The Trouble with Trismus

Twenty-two percent of members filling in a poll about trismus in our Facebook group have limited mouth opening after surgery or (chemo)radiation. I am one of them and will write this post partly through the lens of my own experience.

I think I fit into the category of moderate to severe trismus as I am only able to open my mouth about 1 1/2 fingers wide. A lot of our members have had success using tongue depressors (the most common method), stretching using their fingers or by use of a Therabite. Below is the three finger full mouth opening we would all like to have.

A few of us have chronic trismus. Below is an extraxt from a Chris O’Brien Lifehouse study on trismus:

Head and neck cancer treatment often leads to significant physical and functional impairments. One of the most distressing impairments is trismus, a condition characterized by limited mouth opening. Trismus can severely compromise patients’ quality of life, affecting essential functions such as eating, speaking, and maintaining oral hygiene. Trismus exercises are an important method to improve functional outcomes and promote the overall well-being of patients with head and neck cancer-induced trismus.

How is trismus measured?

Trismus can be graded as follows:

Severe: 15 mm or less interincisally (between the teeth)

Moderate: 16–25 mm

Mild: 25–35 mm

Normal: Greater than 35 mm 

Trismus is caused by scarring of the muscles that open and shut the jaw because of surgery or radiotherapy and is a real downer.

Because of trismus, my dentist and prosthodontist struggle to operate within my mouth and I can no longer be intubated through the mouth during a general anaesthetic. In my daily life I barely notice it because I eat soft food anyway and have enough opening to clean my teeth. Some patients have worse problems as you can see in this video from the Mouth Cancer Foundation.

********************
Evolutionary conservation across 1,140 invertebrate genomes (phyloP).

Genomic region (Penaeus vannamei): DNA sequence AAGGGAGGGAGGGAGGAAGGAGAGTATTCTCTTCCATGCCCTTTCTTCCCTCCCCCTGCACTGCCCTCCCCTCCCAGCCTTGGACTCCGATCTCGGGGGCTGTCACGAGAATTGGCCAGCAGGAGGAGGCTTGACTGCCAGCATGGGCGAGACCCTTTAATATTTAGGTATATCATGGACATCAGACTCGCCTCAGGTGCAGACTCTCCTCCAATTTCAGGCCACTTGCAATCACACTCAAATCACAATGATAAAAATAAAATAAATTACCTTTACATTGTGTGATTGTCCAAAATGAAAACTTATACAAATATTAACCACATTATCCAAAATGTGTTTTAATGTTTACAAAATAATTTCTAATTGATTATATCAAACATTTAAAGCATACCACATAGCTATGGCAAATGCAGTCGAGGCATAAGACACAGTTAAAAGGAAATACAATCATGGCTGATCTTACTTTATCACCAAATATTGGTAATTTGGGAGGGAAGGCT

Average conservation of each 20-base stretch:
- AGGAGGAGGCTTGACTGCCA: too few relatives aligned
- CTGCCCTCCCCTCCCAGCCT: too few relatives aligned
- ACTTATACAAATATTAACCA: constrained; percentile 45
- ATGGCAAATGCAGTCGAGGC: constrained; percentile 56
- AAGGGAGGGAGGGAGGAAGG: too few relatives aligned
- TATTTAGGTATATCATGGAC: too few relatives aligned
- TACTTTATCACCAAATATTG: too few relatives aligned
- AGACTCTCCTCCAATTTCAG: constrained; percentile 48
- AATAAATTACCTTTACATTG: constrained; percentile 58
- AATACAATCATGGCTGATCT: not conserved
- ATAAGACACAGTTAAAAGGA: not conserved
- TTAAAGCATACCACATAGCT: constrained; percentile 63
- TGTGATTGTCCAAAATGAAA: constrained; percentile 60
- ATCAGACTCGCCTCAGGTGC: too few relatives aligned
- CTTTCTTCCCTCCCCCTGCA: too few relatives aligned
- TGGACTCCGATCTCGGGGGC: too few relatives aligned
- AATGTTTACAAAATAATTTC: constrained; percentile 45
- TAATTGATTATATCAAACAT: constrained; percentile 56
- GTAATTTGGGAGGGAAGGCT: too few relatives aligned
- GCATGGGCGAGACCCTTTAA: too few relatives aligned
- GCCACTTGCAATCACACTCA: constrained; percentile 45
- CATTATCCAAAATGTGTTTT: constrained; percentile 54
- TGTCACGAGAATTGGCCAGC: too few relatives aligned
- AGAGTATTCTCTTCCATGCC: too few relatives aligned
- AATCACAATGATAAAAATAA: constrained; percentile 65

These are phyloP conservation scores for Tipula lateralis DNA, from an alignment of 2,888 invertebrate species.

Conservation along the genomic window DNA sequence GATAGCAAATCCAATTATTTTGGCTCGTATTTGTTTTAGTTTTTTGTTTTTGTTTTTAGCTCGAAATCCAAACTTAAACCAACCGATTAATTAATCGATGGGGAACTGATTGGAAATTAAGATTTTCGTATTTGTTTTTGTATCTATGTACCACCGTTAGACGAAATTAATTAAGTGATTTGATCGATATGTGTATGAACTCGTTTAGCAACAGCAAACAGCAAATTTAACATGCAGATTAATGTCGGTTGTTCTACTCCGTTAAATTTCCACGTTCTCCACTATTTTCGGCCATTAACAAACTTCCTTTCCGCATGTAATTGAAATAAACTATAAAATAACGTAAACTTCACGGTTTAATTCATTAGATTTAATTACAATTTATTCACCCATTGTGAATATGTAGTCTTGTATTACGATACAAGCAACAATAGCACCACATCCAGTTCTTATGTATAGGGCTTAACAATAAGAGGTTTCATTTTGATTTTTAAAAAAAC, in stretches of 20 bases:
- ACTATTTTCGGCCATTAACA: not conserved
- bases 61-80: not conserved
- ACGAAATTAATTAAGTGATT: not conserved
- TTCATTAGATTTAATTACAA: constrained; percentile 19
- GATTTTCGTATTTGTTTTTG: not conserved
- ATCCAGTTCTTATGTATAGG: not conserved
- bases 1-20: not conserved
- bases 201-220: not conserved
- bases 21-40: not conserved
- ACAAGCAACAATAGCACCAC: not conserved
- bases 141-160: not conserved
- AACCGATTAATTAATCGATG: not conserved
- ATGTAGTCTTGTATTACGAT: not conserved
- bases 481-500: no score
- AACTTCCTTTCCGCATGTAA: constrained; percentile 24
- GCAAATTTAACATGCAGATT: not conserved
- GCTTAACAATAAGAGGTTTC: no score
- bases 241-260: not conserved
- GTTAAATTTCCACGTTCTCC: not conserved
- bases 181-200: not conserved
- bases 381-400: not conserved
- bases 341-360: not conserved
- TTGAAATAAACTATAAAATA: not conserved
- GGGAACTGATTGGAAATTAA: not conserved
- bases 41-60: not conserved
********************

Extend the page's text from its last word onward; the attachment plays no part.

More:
If it’s treated early trismus can be fixed or prevented from getting worse. Speech language therapists and physios can help with this (mainly SLTs) and for most patients an increasing number of tongue depressors placed in their mouth over days and weeks can do the trick. Some departments make a gadget by joining the sticks together and others will provide a Therabite.

It’s well documented that passive stretching works better than active stretching. That means that you let the device open the mouth for you. You can do a passive stretch with the fingers of both hands.

The Chris O’Brien Lifehouse in Sydney has invented a 3D printed device that might not be so hard on the teeth and which has been successfully trialled with patients who suffer from chronic trismus.

Here are the last two paragraphs from their Phase II clinical trial.

Our study has several limitations. Most notably our study lacks a control group, however all participants had chronic trismus that was not improving without intervention. While Restorabite™ has the unique capability to individually select the force applied to the mouth, at this stage the optimal force, duration, and frequency of exercises is unknown. Future studies will apply computational techniques to identify patient specific upper and lower force limits during trismus therapy.

In conclusion, this phase II cohort trial demonstrates the safety and clinical utility of Restorabite™, a new trismus device which uses measurable regulated and incremental force to treat trismus induced by head and neck cancer and its treatment, resulting in improved opening of the oral cavity and quality of life. The results of this study were either equitable, or superior to other studies conducted internationally.

https://onlinelibrary.wiley.com/doi/full/10.1002/ijc.34941

In conclusion, trismus is something you want to get onto fast, the speech language therapist can help you with it and if all else fails there are new products coming onto the market in due course!

For more detailed info see this link but always check with your medical team first before you start your exercises. 

https://www.mskcc.org/cancer-care/patient-education/trismus